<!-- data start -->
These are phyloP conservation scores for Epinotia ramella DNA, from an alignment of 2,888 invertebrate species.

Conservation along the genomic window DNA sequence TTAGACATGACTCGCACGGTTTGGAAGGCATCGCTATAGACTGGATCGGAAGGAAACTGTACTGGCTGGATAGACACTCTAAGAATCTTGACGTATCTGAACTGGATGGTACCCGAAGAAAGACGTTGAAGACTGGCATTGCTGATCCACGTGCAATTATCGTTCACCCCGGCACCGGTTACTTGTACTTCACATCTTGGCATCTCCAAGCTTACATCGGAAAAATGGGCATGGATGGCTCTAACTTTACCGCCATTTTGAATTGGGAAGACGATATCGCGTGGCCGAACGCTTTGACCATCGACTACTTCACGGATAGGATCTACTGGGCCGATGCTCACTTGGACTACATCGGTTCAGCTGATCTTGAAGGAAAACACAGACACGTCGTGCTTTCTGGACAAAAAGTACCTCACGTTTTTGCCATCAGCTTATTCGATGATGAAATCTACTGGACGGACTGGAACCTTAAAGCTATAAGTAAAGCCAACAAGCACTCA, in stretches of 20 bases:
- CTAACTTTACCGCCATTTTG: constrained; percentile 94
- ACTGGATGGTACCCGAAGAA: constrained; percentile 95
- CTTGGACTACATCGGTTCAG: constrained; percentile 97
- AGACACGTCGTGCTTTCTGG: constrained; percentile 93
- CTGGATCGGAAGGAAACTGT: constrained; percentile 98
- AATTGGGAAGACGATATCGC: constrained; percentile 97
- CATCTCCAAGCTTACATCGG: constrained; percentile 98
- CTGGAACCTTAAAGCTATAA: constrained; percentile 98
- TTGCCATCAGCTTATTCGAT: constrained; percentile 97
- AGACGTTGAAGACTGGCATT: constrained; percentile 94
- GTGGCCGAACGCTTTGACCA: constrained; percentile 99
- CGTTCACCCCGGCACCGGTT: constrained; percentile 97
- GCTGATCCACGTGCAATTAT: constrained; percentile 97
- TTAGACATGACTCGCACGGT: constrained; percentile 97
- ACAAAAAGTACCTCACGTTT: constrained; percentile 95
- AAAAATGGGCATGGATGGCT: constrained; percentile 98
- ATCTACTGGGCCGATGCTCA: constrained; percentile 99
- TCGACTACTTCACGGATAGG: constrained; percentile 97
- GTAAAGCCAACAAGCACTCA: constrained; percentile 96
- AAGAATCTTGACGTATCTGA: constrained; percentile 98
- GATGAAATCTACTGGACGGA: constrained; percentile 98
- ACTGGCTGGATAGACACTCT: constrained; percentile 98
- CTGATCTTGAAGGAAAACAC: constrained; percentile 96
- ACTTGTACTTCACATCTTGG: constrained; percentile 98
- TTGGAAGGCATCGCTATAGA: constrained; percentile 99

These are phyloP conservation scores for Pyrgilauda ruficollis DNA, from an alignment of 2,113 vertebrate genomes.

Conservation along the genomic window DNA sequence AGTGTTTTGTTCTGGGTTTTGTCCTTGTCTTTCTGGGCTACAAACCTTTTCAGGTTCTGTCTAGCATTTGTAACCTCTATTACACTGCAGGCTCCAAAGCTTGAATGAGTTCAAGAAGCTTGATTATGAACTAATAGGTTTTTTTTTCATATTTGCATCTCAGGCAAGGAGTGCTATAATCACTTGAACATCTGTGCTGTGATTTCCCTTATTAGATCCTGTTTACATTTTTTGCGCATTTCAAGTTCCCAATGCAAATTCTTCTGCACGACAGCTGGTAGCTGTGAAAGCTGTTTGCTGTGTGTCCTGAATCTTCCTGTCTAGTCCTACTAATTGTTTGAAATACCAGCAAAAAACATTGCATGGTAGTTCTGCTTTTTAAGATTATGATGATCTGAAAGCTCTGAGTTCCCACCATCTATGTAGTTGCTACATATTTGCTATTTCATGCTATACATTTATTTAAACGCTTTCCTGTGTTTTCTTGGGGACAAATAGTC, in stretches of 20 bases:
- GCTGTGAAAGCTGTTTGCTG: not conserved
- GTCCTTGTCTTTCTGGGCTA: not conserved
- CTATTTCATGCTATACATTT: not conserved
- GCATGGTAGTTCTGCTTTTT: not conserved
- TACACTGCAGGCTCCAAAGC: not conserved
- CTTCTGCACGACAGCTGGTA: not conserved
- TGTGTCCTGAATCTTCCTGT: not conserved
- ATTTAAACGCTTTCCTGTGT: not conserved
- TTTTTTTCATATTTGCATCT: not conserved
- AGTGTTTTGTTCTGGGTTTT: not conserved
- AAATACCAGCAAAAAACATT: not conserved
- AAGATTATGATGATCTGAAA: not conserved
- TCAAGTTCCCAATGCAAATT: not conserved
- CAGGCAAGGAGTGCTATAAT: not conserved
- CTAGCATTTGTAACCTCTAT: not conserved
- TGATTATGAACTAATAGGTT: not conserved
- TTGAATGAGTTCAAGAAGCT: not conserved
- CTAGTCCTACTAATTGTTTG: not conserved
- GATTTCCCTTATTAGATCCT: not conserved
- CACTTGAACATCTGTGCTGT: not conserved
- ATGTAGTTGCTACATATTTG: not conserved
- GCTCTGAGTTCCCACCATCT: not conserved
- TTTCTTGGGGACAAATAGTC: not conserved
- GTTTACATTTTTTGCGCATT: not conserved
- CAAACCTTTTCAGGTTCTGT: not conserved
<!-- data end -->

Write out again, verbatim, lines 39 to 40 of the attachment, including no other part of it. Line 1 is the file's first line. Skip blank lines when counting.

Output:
- AGTGTTTTGTTCTGGGTTTT: not conserved
- AAATACCAGCAAAAAACATT: not conserved